Dhaka airport: A tale of grime and punishment
Before you decide to roll your eyes in derision of yet another airport rant by yours truly, let me explain why I can't stop cribbing about the shoddy state of Dhaka airport. It's because every time I come back from a trip, I realise yet again the level of apathy and neglect the airport authorities have maintained to be able to allow for the most unthinkable chaos to continue. And how this total disregard for passengers' comfort and disdain towards their own responsibilities as airport managers has blissfully gone on unabated for decades on end.
So this is how the story goes. Remember those days when you would get butterflies in the stomach as the wheels touched the tarmac and you realised you were finally home, your motherland, and soon would be greeted by your loved ones? Nowadays, it's more like an uncomfortable churning as I dread what I will have to face at our wonderful Hazrat Shahjalal International Airport (HSIA) in Dhaka.
The first beings to greet you most pointedly will be the persistent mosquitos on the bus that have actually divided themselves into two special SWAT teams: one for the outgoing passengers to give them a grand, itchy departure, and the other for the incoming humans so that they are assured of their destination – their homeland.
But the silent mosquito brigades are not what makes Dhaka airport stand out. It is more the absence of cleanliness that hits you like a tonne of bricks. It is a far, far cry from the airport during the Covid days, when the shine from the steel could blind you and the squeaky clean floors could require a hip replacement. Funnily enough, the floors are still slippery – not because they are too clean, but due to the layers of sand accumulated while the cleaners are on their sabbatical. Only the brave will venture into the regular airport bathrooms (not the ones in the VIP lounges, obviously) where toilets have been left unflushed, floors left wet and muddy, and the toilet paper is a precious thing of the past.
This mysterious absence of hygiene can be easily spotted at the immigration booths (when you are leaving Dhaka) where various sizes of cockroaches can be seen crawling over the glass panels, happily coexisting and sharing snacks in this booth with the indifferent human occupant.
The new terminal of Dhaka airport promises to be grander, shinier, and more efficient. But if you have the same people working there, with the same attitude, and the same level of oversight (which is zero), how long will it be before the Mosquito Brigade and Cockroach Colonies relocate to the posher side of town?
If you are lucky to have found fairly manageable immigration lines and feel quite gleeful at how fast you have come out, wipe that smug smile off your face. The mayhem created by passengers from multiple flights trying to find their luggage after at least an hour since you reached the baggage carousel will bring you back on the ground with a painful thud. The selfish, boorish behaviour we see on our roads is replicated at the airport, with every passenger pushing their trolley forward because everyone wants to be the first to get out through that narrow opening and breeze through the Green Channel.
Unfortunately, just like our traffic, this causes impossible choking points that take forever to untangle, which is often accompanied by skirmishes and plenty of expletives being uttered in various dialects. There is also the possibility of getting your foot smashed when an overloaded trolley tilts with all the merry jostling and lands a big-sized box with a television inside right on your toes.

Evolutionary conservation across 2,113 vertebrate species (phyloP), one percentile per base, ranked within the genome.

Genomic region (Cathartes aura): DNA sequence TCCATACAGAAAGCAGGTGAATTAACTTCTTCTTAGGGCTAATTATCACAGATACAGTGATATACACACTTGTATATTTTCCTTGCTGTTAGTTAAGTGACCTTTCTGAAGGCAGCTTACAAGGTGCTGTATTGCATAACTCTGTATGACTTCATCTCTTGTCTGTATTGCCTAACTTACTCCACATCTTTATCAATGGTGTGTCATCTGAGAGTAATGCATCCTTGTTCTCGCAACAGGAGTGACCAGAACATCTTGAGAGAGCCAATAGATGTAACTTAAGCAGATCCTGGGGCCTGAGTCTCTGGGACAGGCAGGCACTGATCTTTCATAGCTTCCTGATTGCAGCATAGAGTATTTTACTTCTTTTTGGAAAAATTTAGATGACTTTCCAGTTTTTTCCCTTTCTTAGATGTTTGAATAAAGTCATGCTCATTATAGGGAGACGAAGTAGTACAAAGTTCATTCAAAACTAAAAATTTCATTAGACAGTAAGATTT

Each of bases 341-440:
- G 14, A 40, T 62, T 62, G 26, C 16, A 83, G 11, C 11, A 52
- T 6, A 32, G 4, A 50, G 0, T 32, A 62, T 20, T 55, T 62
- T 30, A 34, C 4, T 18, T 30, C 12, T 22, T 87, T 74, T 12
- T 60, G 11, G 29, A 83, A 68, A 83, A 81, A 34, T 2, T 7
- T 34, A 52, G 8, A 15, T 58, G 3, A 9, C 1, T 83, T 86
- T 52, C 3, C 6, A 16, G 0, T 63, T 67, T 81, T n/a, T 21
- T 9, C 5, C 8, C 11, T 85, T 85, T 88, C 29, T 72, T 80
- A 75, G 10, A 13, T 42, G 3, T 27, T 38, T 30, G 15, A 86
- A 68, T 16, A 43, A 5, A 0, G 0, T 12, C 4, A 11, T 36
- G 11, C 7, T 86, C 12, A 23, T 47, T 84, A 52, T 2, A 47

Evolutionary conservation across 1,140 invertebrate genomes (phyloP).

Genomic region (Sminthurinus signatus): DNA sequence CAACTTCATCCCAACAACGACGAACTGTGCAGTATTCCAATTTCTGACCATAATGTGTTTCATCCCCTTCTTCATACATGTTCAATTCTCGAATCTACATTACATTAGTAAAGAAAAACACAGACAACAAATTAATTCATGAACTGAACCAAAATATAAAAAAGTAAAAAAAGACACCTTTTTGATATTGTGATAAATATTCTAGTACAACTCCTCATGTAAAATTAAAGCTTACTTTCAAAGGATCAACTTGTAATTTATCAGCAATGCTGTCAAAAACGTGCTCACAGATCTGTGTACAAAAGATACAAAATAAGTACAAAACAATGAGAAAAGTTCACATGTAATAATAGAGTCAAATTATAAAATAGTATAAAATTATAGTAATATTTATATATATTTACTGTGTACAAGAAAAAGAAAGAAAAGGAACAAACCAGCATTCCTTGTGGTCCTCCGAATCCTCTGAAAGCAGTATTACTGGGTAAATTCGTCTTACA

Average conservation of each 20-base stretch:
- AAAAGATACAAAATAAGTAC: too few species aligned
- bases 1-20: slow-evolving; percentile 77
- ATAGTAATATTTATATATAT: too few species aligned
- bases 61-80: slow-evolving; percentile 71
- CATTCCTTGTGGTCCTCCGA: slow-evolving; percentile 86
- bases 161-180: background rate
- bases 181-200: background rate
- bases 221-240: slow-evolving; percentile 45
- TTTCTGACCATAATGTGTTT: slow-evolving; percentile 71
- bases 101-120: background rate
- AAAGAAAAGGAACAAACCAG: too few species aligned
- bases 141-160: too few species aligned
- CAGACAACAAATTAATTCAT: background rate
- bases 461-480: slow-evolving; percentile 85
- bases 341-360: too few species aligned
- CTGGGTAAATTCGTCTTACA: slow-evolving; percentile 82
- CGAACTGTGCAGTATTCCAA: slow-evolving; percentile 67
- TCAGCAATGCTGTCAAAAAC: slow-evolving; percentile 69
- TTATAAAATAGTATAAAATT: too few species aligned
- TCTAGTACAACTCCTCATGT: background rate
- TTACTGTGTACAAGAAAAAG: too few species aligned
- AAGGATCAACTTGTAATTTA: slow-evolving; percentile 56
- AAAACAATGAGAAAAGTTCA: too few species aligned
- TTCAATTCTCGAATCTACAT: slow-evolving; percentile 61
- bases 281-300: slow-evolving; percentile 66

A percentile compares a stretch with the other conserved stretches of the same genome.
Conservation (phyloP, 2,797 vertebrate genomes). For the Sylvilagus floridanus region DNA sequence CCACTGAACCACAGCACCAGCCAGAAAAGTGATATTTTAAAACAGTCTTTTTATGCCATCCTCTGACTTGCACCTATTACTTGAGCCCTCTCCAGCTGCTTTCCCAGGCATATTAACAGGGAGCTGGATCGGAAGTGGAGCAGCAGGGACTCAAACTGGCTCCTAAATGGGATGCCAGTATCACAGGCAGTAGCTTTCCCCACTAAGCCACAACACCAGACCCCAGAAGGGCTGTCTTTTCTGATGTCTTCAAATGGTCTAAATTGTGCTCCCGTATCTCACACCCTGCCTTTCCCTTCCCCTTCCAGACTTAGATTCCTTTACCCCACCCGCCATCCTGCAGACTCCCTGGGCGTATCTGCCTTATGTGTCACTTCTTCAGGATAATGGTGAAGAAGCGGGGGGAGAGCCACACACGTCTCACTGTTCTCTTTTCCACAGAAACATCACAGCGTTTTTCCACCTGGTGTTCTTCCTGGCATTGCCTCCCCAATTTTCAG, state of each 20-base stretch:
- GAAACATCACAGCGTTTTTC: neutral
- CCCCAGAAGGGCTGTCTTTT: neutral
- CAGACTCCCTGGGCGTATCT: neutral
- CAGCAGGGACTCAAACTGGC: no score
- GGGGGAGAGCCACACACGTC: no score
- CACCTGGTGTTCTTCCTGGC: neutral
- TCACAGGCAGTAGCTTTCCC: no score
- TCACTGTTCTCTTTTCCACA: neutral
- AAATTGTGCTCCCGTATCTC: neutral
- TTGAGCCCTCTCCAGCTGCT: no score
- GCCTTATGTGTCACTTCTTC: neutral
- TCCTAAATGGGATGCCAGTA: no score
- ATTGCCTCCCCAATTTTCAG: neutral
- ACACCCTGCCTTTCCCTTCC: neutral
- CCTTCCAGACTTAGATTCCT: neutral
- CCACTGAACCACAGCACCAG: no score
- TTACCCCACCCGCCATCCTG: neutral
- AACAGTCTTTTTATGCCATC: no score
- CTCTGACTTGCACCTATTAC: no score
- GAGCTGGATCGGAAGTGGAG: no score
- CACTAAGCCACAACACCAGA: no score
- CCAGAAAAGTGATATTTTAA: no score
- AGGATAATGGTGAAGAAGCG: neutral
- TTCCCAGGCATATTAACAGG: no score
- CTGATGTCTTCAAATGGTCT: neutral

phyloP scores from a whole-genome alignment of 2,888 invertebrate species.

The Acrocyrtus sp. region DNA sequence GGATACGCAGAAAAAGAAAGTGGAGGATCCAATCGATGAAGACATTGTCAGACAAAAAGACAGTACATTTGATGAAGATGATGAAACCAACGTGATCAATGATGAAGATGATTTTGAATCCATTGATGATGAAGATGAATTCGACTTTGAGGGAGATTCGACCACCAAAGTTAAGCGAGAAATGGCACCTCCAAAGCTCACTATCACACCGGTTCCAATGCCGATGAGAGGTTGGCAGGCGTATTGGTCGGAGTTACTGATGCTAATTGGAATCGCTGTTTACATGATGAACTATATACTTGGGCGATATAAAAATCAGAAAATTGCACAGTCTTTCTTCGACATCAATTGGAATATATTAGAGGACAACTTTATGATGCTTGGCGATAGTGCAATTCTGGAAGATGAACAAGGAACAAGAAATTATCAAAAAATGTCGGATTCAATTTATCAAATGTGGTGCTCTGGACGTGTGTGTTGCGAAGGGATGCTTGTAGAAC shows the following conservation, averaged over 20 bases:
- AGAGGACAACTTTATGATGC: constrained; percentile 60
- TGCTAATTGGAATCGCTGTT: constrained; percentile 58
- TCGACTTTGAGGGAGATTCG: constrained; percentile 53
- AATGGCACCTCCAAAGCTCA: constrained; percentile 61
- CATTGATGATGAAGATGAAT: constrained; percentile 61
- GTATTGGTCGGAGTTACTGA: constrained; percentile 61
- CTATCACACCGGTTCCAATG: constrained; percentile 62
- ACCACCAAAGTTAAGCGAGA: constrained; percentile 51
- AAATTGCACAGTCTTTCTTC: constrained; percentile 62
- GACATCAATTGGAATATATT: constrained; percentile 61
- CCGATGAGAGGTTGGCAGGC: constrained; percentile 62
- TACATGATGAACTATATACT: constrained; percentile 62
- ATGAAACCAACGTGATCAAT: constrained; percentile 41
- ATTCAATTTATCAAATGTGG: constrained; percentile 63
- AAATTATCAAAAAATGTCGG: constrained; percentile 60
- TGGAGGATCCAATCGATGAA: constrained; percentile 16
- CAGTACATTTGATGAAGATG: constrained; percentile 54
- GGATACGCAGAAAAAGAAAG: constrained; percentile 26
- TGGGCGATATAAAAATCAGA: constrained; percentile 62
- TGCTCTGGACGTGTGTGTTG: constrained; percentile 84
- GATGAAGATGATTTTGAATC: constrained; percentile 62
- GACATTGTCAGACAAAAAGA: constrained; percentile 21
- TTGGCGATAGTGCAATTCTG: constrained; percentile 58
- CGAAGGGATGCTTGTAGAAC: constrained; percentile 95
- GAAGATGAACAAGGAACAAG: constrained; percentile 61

Ladies, please do not wear open-toed sandals – closed, padded sneakers are the safest bet.
As you eye what resembles a battlefield, you may wonder why there isn't a single airport official at least attempting to bring some order to the mayhem; why you and hundreds of others have been left to figure it all out by yourselves – just like the constricting points on our city roads. Only when you come near customs will you see the bevy of enthusiastic uniformed personnel. Wonder why.
Then, finally, you are free from this surreal web and can go towards the car park where your vehicle is supposed to be waiting to allow you to escape this hell. This is where you will have the privilege of witnessing the different shades of green mould, thanks to months – perhaps years – of water dripping from the air conditioners onto the walls and ground and accumulating into a grimy puddle. The car park, in fact, is the place where garbage and grime are married and spread all over the dark corners. This is despite the fact that parking costs Tk 100 per car, so multiply that with the thousands parking EVERY DAY, and you will be left to wonder why at least a fraction of that astronomical sum is not used to clean up the car park of this "international airport."
If you ask an official about this, they will no doubt say it's because of the construction of the airport's new dream terminal and because the night flights have been suspended, so there are too many flights packed into the day. This would have been a valid argument if things had been any different before the construction of the new terminal even began. The griminess, in fact, was there long before the construction – it is just a characteristic of any public institution in our country.
The new terminal promises to be grander, shinier, and more efficient. But if you have the same people working there, with the same attitude, and the same level of oversight (which is zero), how long will it be before the Mosquito Brigade and Cockroach Colonies relocate to the posher side of town?
Aasha Mehreen Amin is joint editor at The Daily Star.